A photograph of the three-year-old, face down in the sand on a Turkish beach in his toddler's clothes, caused horror when it was published in September 2015 after his family decided to make the risky journey to Greece in an open boat.
Aylan's mother Rihana and brother Ghaleb, four, also died in the same accident.
The trial of Syrian nationals Muwafaka Alabash and Asem Alfrhad opened at the criminal court in the western Turkish resort of Bodrum, the Dogan news agency reported. If convicted, they face up to 35 years in jail.
They are charged of smuggling migrants and causing the deaths of five people, including Aylan Kurdi, his brother and mother when their boat sank while on its way to Greece.
But also on trial in absentia was Aylan Kurdi's father, Abdullah Kurdi, who survived the sinking of the boat, on accusations of being an organiser of the smuggling. The precise charges against him were not made clear.
Both of the defendants in court strongly incriminated Abdullah Kurdi as a well-known organiser of people smuggling in the Bodrum area, accusing him of being responsible for the deaths and driving the boat at the time of the disaster.
But Dogan said the court had decided to drop the legal proceedings against Abdullah Kurdi, without specifying further.
Abdullah Kurdi, from the mainly Kurdish Syrian town of Kobane on the Turkish border, is currently believed to be outside of Turkey and spending some of his time in northern Iraq.
He became a prominent figure through media interviews at the time of the disaster and also gave the traditional "alternative" Christmas message in 2015 on British TV's Channel 4.
His family, many of whom are now based in Canada, had previously rubbished similar allegations against him broadcast by foreign television as "ridiculous".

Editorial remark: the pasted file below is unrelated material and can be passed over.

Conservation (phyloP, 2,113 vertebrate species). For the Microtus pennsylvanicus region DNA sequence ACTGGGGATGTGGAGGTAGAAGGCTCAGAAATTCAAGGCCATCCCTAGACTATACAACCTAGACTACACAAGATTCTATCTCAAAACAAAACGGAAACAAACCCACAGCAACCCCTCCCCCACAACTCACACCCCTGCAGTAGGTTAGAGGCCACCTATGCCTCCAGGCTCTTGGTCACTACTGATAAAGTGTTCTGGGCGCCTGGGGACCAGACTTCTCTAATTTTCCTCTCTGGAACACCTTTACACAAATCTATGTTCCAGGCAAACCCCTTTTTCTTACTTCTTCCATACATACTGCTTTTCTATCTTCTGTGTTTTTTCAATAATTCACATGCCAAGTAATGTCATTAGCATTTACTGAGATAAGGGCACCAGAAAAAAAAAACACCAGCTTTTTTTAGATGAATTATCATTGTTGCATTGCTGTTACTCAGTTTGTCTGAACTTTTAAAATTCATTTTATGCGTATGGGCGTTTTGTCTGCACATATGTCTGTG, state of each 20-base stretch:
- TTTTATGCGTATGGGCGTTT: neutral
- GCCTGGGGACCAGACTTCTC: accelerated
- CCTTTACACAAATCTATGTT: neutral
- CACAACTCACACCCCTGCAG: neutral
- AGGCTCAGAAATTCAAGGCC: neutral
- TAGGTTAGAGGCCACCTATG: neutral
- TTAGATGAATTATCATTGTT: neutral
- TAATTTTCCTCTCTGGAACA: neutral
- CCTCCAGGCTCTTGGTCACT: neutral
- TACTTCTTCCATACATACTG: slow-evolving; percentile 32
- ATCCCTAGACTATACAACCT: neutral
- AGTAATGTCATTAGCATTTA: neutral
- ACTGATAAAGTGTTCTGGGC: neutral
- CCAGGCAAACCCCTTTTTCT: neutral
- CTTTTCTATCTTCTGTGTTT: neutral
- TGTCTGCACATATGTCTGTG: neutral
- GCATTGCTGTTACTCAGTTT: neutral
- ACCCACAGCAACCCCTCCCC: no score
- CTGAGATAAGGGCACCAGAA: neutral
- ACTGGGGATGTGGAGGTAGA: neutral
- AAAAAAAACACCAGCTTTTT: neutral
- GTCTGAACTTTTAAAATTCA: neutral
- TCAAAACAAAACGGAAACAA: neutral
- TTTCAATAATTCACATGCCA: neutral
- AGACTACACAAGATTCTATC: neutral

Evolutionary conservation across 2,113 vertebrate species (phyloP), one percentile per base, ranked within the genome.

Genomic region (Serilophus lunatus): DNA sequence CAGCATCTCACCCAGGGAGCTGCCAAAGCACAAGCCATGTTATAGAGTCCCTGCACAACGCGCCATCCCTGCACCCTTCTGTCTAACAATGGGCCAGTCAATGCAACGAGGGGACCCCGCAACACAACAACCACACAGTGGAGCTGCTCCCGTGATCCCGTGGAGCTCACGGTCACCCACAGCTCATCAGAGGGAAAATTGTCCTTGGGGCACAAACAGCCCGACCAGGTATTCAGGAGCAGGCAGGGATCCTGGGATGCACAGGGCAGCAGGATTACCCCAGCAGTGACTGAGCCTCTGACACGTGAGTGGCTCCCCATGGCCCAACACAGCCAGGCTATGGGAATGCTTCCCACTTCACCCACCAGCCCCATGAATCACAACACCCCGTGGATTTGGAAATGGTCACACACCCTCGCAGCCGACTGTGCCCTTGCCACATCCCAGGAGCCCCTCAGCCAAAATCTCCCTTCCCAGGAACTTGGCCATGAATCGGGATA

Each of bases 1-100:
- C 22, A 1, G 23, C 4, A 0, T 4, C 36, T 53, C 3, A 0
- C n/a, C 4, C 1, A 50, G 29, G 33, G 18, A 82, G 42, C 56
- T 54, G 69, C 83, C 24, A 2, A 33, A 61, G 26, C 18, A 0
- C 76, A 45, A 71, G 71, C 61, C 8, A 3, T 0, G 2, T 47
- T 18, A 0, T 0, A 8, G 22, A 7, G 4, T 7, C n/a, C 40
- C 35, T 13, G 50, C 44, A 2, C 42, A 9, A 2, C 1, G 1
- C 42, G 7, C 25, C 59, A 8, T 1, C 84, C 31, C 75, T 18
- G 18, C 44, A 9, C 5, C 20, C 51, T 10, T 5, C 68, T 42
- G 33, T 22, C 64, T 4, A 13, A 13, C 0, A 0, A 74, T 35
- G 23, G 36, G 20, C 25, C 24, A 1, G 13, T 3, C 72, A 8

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"The real criminal here, the organiser, is Abdullah Kurdi, who became a hero on television but did not even testify," said Asem Alfrhad in court.
Muwafaka Alabash said he had been told before coming to Bodrum to "'find Abdullah Kurdi, he does the migrant smuggling'. I found him in Bodrum. Everyone knew him. His collected money from his people."
The court also heard testimony from Syrian refugee Emin Haydar, who witnessed and survived the sinking, and said that Abdullah Kurdi had been "driving the boat" at the time.
"While the person behind this gives TV interviews, the two victims remain behind bars," said Alfrhad's lawyer Duygu Cakmak Bisen.
"It is clear that my client received no money from anyone," he added, saying his client had only wanted to go to Europe.
The trial was adjourned until an unspecified date. The court rejected pleas from the defence to release the Syrians, ruling they must stay in custody as they had no address and constituted a flight risk.
Greece mulls returns
Turkey has become the major hub for Syrian, Afghan, Iraqi, Eritrean and other refugees and migrants seeking to undertake the risky crossing to the European Union in a flow that has caused huge alarm across the continent.
The Turkish government struck a deal with the EU in November to halt the flow of refugees, in return for three billion euros ($3.2 billion) in financial assistance.
But the deal and wintry weather in the Mediterranean do not appear to have deterred the migrants, with an average of 2,000 people still arriving on the Greek islands daily.
Greece is now considering whether to declare Turkey a "safe third country" which would allow it to send back asylum seekers picked up in the Aegean Sea, a government source in Athens said Thursday.
"No decision has yet been taken" but "it is being looked at", the source said.